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image caption Taliban fighters were quick to make use of discarded US military equipment as they entered Kabul airport early on Tuesday
The last US military flight has left Kabul, marking the end of the country’s presence in Afghanistan.
America’s top military commander in the region, Gen Kenneth McKenzie, said the last C17 aircraft left Kabul with the US ambassador on board soon after midnight local time on Tuesday.
He added that the diplomatic mission to assist those who weren’t able to leave before the deadline would continue.
Celebratory gunfire by the Taliban was heard after the last plane departed.
The departure of that last aircraft signifies the end of America’s longest war, and a massive evacuation effort that began on 14 August soon after the Taliban took over the country.
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Gen McKenzie said that in total, US and coalition aircraft evacuated more than 123,000 civilians – an average of more than 7,500 civilians per day during that time.
Speaking after the announcement, US Secretary of State Anthony Blinken spoke in Washington, calling the evacuation a “massive military, diplomatic and humanitarian undertaking” and one of the most challenging the US has ever carried out.
“A new chapter has begun,” he said. “The military mission is over. A new diplomatic mission has begun.”
But he said that the Taliban needed to earn its legitimacy and would be judged on the extent to which it fulfilled its commitments and obligations to allow civilians free travel to and from the country, protected the rights of all Afghans including women, and prevented terror groups from gaining a foothold in the country.
He added that while the US had suspended its diplomatic presence in Kabul, transferring operations to Doha, it would continue its “relentless efforts” to help Americans, and Afghans with US passports, to leave Afghanistan if they want to.
Mr Blinken was the first member of the Biden cabinet to talk about the withdrawal.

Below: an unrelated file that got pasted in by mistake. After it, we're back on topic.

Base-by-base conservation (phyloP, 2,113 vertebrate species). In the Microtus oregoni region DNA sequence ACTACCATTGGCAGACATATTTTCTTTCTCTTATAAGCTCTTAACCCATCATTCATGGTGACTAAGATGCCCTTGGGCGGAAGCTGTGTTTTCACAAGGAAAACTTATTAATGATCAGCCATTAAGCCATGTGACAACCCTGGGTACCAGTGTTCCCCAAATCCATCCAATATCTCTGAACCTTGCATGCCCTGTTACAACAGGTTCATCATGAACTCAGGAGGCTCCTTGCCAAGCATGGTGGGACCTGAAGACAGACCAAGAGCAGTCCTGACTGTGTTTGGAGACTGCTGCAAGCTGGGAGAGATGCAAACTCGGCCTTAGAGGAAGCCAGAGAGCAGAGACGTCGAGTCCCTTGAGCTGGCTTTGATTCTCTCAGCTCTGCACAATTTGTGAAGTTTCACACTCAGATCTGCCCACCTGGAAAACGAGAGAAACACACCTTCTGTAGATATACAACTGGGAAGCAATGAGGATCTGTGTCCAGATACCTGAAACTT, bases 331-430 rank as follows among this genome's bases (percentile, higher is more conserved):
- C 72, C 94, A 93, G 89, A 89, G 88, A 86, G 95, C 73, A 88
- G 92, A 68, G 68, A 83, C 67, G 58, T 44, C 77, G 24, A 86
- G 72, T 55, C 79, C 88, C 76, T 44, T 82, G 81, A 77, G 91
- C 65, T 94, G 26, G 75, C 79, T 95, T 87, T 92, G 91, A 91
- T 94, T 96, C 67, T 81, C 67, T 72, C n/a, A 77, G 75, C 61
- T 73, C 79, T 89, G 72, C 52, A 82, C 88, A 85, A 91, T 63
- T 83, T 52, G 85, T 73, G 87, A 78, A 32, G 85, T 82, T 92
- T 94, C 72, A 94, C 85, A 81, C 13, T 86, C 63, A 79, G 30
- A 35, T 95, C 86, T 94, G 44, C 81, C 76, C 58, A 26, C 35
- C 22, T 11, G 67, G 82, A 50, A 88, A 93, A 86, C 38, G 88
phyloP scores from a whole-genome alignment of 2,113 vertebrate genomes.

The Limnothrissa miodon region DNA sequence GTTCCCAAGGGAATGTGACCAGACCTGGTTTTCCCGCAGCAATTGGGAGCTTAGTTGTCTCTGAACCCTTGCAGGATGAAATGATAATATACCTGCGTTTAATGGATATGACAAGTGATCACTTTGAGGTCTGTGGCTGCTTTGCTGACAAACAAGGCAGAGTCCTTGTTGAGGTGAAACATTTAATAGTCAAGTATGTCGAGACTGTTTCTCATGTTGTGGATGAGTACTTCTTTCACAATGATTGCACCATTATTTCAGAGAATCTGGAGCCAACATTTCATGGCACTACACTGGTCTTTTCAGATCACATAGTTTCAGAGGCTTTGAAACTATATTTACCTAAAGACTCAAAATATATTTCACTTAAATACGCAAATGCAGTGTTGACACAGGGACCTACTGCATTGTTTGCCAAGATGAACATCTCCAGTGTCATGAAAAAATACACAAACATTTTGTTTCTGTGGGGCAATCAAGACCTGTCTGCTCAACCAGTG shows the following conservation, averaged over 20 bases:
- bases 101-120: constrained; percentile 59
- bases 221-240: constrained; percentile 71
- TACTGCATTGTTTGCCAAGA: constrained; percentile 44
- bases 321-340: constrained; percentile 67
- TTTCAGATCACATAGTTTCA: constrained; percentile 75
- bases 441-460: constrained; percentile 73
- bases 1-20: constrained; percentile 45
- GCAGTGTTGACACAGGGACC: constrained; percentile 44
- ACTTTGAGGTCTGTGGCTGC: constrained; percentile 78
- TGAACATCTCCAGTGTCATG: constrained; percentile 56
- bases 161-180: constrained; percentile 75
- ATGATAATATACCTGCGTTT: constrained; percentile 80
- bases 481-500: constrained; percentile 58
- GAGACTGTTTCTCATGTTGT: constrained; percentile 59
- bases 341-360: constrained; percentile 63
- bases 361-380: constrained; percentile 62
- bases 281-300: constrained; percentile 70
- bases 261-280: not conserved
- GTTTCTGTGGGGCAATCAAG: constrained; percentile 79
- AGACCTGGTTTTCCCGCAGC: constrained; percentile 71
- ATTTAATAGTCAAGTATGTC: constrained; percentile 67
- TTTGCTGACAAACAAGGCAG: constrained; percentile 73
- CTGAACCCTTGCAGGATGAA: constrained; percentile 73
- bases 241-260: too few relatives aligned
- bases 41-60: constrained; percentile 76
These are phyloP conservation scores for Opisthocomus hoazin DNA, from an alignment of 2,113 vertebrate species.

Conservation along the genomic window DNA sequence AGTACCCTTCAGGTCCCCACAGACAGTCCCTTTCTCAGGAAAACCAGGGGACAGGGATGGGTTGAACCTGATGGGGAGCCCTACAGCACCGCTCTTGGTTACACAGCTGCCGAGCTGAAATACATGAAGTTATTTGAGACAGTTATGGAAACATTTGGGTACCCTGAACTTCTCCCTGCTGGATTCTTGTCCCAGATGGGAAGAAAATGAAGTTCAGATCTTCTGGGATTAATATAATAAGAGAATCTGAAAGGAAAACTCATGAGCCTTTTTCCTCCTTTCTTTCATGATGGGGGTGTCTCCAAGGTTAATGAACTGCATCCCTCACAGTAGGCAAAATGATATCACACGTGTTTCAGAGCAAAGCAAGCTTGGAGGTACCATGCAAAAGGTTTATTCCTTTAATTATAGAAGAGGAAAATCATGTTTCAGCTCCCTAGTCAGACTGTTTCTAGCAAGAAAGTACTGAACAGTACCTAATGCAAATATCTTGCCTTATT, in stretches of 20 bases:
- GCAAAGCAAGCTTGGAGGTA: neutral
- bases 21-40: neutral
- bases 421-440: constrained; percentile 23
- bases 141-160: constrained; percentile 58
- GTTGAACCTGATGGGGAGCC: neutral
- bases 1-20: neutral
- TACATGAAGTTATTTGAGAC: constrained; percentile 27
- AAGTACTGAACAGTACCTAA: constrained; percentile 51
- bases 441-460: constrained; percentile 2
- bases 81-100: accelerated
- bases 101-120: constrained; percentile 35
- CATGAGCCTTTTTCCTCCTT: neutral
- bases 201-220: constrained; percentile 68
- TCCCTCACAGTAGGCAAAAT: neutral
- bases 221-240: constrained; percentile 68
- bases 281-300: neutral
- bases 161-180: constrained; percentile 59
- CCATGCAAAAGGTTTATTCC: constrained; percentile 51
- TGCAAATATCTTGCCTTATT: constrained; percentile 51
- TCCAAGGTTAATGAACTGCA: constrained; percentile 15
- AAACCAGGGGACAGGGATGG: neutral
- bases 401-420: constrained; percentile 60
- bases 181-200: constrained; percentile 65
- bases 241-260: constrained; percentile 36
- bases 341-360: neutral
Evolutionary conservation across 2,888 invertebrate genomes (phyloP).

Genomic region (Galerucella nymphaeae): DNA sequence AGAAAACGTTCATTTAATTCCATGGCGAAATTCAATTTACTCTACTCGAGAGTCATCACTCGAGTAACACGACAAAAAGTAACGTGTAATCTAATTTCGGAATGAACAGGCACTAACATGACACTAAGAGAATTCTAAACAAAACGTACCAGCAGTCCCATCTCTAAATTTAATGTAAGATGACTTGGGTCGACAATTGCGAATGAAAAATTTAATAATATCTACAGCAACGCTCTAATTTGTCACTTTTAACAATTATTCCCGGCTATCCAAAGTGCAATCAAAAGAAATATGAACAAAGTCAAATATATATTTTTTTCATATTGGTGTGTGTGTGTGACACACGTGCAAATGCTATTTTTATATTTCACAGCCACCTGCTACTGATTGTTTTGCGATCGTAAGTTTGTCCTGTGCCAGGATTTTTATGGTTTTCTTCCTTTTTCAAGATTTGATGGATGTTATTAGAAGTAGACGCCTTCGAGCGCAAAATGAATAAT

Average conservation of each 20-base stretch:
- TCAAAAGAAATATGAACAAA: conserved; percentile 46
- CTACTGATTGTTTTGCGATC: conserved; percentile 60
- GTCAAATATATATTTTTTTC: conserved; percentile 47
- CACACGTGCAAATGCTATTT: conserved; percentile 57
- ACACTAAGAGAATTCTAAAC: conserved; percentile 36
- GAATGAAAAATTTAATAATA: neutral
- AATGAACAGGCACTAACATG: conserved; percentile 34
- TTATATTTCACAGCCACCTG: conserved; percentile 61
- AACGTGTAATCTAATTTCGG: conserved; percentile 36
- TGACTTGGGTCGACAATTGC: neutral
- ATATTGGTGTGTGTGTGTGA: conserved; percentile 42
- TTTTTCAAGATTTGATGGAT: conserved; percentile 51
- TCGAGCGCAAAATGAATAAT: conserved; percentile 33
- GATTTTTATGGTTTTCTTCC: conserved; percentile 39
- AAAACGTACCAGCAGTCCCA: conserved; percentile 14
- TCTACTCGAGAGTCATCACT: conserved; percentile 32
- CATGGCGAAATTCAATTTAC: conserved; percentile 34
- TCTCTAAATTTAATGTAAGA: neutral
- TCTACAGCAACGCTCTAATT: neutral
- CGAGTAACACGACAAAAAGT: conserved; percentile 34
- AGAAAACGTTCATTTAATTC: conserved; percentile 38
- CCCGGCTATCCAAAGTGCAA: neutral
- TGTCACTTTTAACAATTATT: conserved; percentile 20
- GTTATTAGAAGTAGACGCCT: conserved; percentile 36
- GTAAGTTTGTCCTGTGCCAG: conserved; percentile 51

President Joe Biden issued a short statement thanking all those involved in the evacuation operation over the last 17 days and saying he would address the nation later on Tuesday.
Meanwhile, the US has yet to explain reports that a US drone strike on a suspected suicide bomber in Afghanistan killed a number of civilians, including six children and a man who worked as a translator for US forces.
Relatives said the strike, on a car near Kabul airport, was based on wrong information. The Pentagon said it was assessing and investigating the reports.
Uncertainty lies ahead for millions of Afghans
Even after 40 years of war, I don’t think Afghans have lived through a transition that is so uncertain, that is so shrouded in darkness and that is so overcast in fear. There is great uncertainty about what lies ahead.
There is uncertainty and fear for the thousands of Afghans who have left the country in the last few days who will wonder whether they will see their homeland again.
For the 38 million Afghans that remain in the country, there is significant uncertainty over what kind of rule the Taliban will impose. Will they bring back the harsh rules and punishments that characterised their last spell in charge of the country.
Many Afghans look at Taliban rule in rural areas and fear that they have not changed, but that they’ve somehow got even worse.
This is a deeply traditional society. Women and girls gained a small amount of freedom as the Western coalition forces encouraged education. The greatest losers are the girls who came of age in the past 20 years who believe now that they cannot live the life they were promised,
Tomorrow will start the next chapter of this long war. Americas longest war is over, but the battle for Afghans certainly isn’t.